Former Queen’s student pleads guilty to possession of obscene images

Omar T. El Shazly confesses to accessing, possessing and distributing pornographic images of children

Omar T. El Shazly was prosecuted for obscenity only.

On Monday, former Queen’s student Omar T. El Shazly plead guilty to possession and distribution of pornographic images of children. 

He received the lesser charge of possessing obscene images, earning him 175 days in jail and three years of probation. 

El Shazly attended École Secondaire Toronto before becoming an engineering student at Queen’s in 2016. 

The first steps to his arrest began when the RCMP’s National Child Exploitation Co-ordination Centre detected a transmission of 14 suspicious images over Skype from a Queen’s IP address. 

The RCMP notified Kingston Police, who used a search warrant to enter El Shazly’s dorm room on Mar. 10. Investigators discovered 37 unique images on El Shazly’s computer and a USB stick that met the legal definition of child pornography. 

He was expelled from Queen’s and at first charged with accessing, possessing, and distributing child pornography.

Although El Shazly confessed to sharing the images in online chat rooms, his defence lawyer told Kingston’s Ontario Court of Justice it was the first time El Shazly had “succumbed” to the online pressure from fellow pedophiles.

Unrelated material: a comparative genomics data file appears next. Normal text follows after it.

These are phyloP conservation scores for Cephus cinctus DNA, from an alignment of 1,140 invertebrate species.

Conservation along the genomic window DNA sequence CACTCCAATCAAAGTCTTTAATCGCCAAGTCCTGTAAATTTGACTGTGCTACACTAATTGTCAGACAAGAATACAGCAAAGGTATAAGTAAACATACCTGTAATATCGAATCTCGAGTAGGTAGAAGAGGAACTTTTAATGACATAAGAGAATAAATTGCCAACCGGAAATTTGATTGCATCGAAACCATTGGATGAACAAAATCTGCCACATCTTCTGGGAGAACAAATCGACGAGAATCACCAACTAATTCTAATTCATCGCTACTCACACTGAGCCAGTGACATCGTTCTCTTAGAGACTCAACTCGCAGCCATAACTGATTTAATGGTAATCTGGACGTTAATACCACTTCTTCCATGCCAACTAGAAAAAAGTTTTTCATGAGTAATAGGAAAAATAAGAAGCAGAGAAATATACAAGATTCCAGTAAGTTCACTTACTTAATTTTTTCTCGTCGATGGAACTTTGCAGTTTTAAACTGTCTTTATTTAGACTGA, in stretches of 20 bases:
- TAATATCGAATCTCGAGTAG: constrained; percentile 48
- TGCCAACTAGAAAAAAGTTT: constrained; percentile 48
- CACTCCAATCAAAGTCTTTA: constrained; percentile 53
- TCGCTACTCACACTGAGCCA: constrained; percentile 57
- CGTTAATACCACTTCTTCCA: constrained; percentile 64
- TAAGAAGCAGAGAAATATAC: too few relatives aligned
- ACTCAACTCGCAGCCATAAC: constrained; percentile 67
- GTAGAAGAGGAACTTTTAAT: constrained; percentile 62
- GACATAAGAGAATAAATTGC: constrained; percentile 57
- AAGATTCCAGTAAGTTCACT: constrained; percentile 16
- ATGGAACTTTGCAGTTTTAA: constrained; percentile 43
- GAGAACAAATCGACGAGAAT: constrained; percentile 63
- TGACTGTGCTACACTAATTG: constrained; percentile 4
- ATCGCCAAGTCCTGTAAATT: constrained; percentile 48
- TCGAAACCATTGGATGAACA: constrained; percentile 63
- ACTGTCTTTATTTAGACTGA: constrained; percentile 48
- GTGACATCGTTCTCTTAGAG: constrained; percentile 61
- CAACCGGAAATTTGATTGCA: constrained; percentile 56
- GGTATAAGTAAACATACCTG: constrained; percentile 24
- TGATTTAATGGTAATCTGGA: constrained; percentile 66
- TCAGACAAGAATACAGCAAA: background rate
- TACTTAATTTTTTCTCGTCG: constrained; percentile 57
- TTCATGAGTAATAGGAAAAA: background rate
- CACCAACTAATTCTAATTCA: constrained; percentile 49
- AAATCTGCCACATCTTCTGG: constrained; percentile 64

He also argued El Shazly had only turned to these websites against the backdrop of failing grades. 

El Shazly’s lawyer told Justice Allan Letourneau the majority of the victims in the pictures were naked girls between the ages of 12-15. 

According to Assistant Crown Attorney, Jennifer Ferguson, police characterized the images as “not constituting the extreme.”

El Shazly’s lawyer told the court there were a few exceptions, including an image that portrayed two girls engaged in a sex act and another that involved a girl and a dog. 

He then argued El Shazly’s crimes were committed only two weeks after his 18th birthday, and he was simply pursuing an attraction to girls his age.

Ferguson also agreed there’s a “qualitative difference” between someone El Shazly’s age viewing these images and someone much older. 

For this reason, El Shazly was prosecuted for obscenity only. Had he been convicted of the original charges, he would have likely faced a tougher sentence, potentially including deportation. 

While El Shazly serves probation, Justice Letourneau ordered he must participate in sexual behaviour counselling, specifically focused on discouraging him from the consumption and distribution of child pornography.

Other requirements of his probation include the installation of pornography-blocking software on his devices. He must also turn over all device passwords to his probation officer, who will be able to inspect El Shazly’s computer and phone on demand. 

El Shazly won’t be allowed to mask his identity on the internet or subscribe to any service involving child pornography. Additionally, he can’t have contact with any person under the age of 16 without the supervision of a responsible adult. 

A sexual risk assessment submitted to the Court indicates that El Shazly is unlikely to reoffend. 

El Shazly told the judge he hopes to return to Queen’s in 2019 to continue his degree.

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